Celebrating the 90th anniversary of the world’s first live play-by-play broadcast of a baseball game.
On August 5th, 1921 in Pittsburgh, Pennsylvania, Harold Arlin took his place in history calling the world’s first baseball game broadcast — on KDKA, the nation’s first commercial radio station. On that afternoon, Harold sat down in a box seat behind home plate at Forbes Field to watch the Pirates defeat the Phillies, 8-5. He wasn't there just to watch, though; he was also there to tell fans beyond the ballpark what he was seeing. When he opened his mouth to speak into a converted telephone he was holding, Arlin changed the way Americans would enjoy baseball, and indeed, every other sport, forever.
Harold Arlin was an engineer for Westinghouse Electric Corporation and successfully auditioned for the broadcast job, His famous baseball broadcast almost never happened because management at KDKA thought baseball was "Too boring". Actually, the broadcast further heightened interest in the game and dramatically increased attendance at the ball park.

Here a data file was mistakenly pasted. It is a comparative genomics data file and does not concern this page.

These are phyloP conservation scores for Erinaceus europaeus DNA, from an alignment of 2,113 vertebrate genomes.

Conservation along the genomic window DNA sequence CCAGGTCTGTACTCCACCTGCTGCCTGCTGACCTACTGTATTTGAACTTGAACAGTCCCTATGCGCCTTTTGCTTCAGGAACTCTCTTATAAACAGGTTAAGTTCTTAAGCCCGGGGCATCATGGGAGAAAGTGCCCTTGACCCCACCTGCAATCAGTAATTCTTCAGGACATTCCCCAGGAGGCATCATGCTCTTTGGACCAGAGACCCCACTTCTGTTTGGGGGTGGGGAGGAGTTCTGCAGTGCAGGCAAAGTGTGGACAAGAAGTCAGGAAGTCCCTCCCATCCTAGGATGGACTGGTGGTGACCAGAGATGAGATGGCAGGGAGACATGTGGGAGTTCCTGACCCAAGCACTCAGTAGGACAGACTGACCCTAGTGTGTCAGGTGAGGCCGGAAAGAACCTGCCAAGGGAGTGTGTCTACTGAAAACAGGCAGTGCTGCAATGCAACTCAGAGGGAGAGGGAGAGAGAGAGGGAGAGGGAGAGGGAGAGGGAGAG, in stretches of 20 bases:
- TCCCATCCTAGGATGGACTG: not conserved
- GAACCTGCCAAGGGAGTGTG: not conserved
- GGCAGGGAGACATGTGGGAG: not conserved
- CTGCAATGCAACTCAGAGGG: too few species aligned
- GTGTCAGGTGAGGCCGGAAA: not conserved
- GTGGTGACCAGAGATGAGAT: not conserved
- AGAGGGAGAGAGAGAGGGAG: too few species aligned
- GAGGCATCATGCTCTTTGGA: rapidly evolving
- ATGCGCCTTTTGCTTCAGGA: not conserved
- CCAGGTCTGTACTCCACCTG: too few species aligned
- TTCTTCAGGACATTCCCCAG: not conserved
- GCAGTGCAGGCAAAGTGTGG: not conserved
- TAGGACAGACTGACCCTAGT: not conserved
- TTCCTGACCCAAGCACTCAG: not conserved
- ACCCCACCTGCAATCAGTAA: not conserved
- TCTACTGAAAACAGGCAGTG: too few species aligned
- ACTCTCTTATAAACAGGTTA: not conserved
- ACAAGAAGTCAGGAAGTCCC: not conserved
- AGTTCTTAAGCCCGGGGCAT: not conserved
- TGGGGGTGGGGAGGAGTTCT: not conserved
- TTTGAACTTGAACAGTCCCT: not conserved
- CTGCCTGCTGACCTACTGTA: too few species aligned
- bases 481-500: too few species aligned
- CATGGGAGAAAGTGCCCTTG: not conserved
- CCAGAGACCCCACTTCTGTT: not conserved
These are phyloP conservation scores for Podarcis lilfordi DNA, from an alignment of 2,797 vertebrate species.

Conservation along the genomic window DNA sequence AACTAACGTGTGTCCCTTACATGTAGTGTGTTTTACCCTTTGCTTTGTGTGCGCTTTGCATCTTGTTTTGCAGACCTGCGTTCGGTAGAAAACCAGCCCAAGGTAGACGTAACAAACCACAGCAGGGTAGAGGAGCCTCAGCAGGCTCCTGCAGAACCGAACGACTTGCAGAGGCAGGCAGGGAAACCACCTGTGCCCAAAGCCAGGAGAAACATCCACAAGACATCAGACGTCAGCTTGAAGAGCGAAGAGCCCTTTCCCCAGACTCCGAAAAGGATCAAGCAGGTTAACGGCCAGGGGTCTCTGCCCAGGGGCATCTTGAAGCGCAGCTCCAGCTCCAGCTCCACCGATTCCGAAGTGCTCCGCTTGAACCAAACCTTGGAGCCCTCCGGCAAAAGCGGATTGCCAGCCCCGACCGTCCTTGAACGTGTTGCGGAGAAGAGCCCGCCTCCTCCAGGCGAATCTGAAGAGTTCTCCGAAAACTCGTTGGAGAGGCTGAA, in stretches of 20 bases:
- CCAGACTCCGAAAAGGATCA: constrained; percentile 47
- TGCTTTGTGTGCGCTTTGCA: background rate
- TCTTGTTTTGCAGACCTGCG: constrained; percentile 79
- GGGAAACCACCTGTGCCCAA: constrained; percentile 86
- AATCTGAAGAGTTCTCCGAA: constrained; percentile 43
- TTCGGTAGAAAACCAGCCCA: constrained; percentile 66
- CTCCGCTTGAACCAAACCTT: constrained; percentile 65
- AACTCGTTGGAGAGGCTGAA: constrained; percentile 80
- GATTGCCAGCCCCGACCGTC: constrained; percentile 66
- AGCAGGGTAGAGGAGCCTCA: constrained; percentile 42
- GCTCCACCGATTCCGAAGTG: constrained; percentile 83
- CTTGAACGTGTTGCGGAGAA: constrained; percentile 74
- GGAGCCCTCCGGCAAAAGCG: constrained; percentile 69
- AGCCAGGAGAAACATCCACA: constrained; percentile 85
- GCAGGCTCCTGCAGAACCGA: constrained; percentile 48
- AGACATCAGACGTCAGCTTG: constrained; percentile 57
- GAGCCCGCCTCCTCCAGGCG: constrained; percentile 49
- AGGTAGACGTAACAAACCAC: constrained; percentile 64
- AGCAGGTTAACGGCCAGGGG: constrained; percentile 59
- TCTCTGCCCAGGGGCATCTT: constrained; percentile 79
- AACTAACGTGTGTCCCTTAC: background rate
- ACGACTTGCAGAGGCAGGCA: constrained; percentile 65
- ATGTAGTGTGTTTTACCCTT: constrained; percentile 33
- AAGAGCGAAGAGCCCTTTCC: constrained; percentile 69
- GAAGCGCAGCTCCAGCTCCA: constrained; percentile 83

These were other highlights in Harold Arlin's broadcast career. He was also the first to broadcast a football game, a Davis Cup tennis match and returns from the Harding-Cox presidential race. In 1923 while working a Jack Dempsey championship fight his mike went dead. When power was restored after several minutes Arlin managed to reconstruct the fight as if it were still live.
Arlin spent five years at KDKA. Listeners on several continents could pick up his broadcasts and he was given the nickname "Voice of America". In 1972, Pirate announcer Bob Prince turned the mike over to him for a few innings to let Arlin call the performance of his grandson, Steve Arlin, then pitching for the San Diego Padres.
Harold Arlin died in 1986.
The North Hills Amateur Radio Club (NHARC) of Pittsburgh, PA will commemorate the 90th anniversary this historic event with a 24 hour Special Event Station.
Using the event call sign K3D, the NHARC will be operating on both 20 meters (14.260 +/- QRM) and 40 meters (7.260 +/- QRM) on August 5, 2011 from 7am to 7am (EST)(August 6)(UTC 0300 - 0300) from the Saxonburg Museum in Roebling Park....one of the original KDKA transmitter sites.
Additional bands may be added and the time may be extended as well.
QSL Information (direct only):
For the Special Events QSL card please mail your QSL card and a SASE direct to:
201 Iola Ave.
Glenshaw, PA 15116
International QSLs require a valid IRC. If an IRC is not included, QLS cards will be sent via bureau.
LOTW and eQSL will not be used.
Check back closer to the activation date for any changes.